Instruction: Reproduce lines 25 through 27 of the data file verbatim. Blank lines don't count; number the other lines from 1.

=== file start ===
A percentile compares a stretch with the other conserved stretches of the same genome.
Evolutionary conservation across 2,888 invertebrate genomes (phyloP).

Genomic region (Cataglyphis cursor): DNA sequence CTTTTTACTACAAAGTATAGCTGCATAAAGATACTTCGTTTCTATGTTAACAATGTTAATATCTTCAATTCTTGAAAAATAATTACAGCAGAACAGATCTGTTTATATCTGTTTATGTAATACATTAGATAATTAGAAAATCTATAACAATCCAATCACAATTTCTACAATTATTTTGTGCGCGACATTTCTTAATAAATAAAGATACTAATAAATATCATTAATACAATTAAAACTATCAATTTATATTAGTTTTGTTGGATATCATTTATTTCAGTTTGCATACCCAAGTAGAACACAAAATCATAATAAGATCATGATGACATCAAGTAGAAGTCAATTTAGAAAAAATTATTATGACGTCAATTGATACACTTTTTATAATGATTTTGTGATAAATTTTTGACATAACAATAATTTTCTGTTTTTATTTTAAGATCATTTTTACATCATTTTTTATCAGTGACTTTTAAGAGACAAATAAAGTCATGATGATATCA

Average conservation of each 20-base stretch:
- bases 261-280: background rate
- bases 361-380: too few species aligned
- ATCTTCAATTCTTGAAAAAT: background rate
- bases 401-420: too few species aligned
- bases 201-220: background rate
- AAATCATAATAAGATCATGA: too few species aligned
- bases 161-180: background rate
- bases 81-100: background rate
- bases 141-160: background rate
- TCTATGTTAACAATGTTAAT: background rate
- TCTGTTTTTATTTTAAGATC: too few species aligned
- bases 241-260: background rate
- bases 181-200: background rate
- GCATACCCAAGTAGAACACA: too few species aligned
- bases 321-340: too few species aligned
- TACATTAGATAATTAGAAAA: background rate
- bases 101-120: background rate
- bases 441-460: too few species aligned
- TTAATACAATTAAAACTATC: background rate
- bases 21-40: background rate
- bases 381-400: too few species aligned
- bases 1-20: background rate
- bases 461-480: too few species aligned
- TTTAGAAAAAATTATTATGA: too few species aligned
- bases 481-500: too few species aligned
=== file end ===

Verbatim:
- bases 381-400: too few species aligned
- bases 1-20: background rate
- bases 461-480: too few species aligned